Case Reports in Otolaryngology
 Journal metrics
Acceptance rate37%
Submission to final decision135 days
Acceptance to publication26 days
CiteScore-
Journal Citation Indicator0.190
Impact Factor-

Importance of Imaging in Congenital Unilateral Vocal Fold Paralysis: A Case of Neck Neuroblastoma Presenting with Unilateral Vocal Fold Paralysis

Read the full article

 Journal profile

Case Reports in Otolaryngology publishes case reports and case series in all areas of otolaryngology, including head and neck surgery, facial plastic and reconstructive surgery, maxillofacial surgery, and pediatric otolaryngology.

 Editor spotlight

Case Reports in Otolaryngology maintains an Editorial Board of practicing researchers from around the world, to ensure manuscripts are handled by editors who are experts in the field of study.

 Abstracting and Indexing

This journal's articles appear in a wide range of abstracting and indexing databases, and are covered by numerous other services that aid discovery and access. Find out more about where and how the content of this journal is available.

Latest Articles

More articles
Case Report

Bilateral Recurrent Laryngeal Nerve Palsy following Total Thyroidectomy in Triple A Syndrome, an Unexpected but Critical Complication

Introduction. Triple “A” syndrome (TAS) is a rare autosomal recessive disorder that presents in childhood with achalasia cardia, alacrima, ACTH-resistant adrenal insufficiency, with sensorimotor and autonomic polyneuropathy developing later in the course of the disease. Case Presentation. An adult white male affected by this syndrome underwent an uneventful total thyroidectomy for malignancy and suffered delayed bilateral recurrent laryngeal nerve palsy in the early postoperative hours. The palsy spontaneously resolved after a five-week course. Conclusion. Given the rarity of this severe condition and the absence of surgical or medical causes identifiable, there is possibility that it is the neurological involvement caused by TAS that predisposed the patient to this adverse outcome, precipitated by standard manipulations during surgery.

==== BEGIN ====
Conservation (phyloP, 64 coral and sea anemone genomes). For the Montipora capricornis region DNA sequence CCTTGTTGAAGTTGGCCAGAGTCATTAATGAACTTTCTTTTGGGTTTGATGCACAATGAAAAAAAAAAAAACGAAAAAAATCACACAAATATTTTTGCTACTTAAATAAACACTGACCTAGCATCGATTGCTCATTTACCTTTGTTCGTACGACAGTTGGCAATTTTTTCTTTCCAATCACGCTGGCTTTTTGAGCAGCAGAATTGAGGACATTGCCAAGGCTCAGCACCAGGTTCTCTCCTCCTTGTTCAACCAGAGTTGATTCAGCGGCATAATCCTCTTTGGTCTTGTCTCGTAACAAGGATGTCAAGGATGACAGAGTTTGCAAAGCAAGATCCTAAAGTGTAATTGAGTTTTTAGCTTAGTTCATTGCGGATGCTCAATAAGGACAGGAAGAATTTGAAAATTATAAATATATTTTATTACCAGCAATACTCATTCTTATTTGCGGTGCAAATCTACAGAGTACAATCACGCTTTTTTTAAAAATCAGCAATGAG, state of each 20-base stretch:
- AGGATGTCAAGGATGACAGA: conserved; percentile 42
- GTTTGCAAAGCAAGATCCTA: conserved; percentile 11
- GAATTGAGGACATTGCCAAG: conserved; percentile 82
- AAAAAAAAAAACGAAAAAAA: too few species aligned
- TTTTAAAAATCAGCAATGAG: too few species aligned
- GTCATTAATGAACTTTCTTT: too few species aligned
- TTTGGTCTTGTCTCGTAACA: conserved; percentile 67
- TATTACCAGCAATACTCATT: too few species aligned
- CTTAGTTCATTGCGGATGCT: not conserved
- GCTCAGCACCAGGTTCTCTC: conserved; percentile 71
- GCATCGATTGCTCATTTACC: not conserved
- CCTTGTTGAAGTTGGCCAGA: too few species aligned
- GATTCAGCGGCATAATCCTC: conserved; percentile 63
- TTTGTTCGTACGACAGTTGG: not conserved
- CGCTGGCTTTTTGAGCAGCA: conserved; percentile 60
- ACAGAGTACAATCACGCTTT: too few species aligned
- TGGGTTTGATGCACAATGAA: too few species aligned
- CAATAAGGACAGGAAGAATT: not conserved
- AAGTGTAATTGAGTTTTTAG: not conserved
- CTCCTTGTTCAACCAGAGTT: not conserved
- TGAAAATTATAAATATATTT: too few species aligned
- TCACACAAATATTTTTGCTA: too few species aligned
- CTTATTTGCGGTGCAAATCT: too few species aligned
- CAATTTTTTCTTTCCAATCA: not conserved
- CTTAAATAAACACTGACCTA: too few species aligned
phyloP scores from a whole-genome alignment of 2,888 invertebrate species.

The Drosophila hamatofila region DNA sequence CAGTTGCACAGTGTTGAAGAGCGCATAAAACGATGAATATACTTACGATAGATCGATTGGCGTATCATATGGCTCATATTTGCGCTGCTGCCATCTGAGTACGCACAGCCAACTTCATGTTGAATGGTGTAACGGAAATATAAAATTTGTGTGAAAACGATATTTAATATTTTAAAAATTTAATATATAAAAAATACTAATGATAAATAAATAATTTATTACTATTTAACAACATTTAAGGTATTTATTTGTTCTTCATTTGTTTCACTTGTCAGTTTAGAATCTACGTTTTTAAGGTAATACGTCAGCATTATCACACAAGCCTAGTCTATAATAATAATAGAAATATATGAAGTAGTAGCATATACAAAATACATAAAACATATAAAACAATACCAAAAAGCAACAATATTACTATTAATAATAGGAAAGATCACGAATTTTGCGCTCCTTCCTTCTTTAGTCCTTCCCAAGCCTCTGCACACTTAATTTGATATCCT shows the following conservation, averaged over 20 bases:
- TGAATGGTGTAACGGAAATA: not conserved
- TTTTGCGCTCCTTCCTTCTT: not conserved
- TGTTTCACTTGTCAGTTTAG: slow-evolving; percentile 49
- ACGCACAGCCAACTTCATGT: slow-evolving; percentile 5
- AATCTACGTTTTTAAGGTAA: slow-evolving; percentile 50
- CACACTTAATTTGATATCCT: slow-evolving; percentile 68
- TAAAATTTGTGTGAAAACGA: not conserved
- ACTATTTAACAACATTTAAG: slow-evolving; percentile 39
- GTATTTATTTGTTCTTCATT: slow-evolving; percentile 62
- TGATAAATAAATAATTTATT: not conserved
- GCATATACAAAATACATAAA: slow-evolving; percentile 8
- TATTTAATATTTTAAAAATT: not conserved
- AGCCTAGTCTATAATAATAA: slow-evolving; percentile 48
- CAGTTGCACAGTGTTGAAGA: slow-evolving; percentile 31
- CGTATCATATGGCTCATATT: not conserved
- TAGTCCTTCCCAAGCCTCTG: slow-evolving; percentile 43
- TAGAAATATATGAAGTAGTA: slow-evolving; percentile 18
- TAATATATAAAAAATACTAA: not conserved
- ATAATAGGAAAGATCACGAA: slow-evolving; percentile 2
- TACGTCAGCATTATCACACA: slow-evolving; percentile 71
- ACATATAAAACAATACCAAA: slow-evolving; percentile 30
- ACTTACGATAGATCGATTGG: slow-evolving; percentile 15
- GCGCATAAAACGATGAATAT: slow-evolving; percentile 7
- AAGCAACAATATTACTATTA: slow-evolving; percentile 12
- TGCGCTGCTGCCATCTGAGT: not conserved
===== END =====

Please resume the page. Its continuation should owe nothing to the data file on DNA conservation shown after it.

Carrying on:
Case Report

INI1-Intact Sinonasal Carcinoma with Rhabdoid Features

Sinonasal malignancies are known for their associated poor prognosis and diversity of histologic features. While poor prognosis is largely due to advanced disease at presentation, histologic features also play a significant role. Therefore, accurate pathologic diagnosis is of utmost importance. Here, we describe a 63-year-old male with chronic left-sided nasal obstruction and left-sided epistaxis who was found to have a large mass occupying most of the nasal cavity extending through the nasopharynx to just below the nasopharyngeal surface of the soft palate. During surgical excision, the mass was noted to originate from the floor of the maxillary sinus with erosion of the medial wall of the maxillary sinus. Pathology revealed a diagnosis of INI1-intact poorly differentiated composite carcinoma with rhabdoid phenotype and sarcomatoid and squamous cell carcinoma foci arising within an inverted papilloma. Included in this report is a detailed description of both the patient’s medical course and this pathologically novel sinonasal neoplasm. We aim to elucidate this rare tumor’s complex features in order to improve future diagnosis and stimulate prospective research on sinonasal malignancies with complex histology.

Case Report

ALK-Positive Anaplastic Large Cell Lymphoma: A Diagnostic Dilemma for the Otolaryngologist in a Resource Poor Setting

Anaplastic large cell lymphoma is a rare subtype of non-Hodgkin’s lymphoma. The morphological diversity with which its anaplastic cells confer make the diagnosis of this hematological entity extremely challenging to the pathologist in a resource poor setting. We present a case of a 35-year-old male with a nasopharyngeal mass and cervical lymphadenopathy and the adversities faced by out otolaryngology department with obtaining the diagnosis of ALK-positive anaplastic large cell lymphoma.

Case Report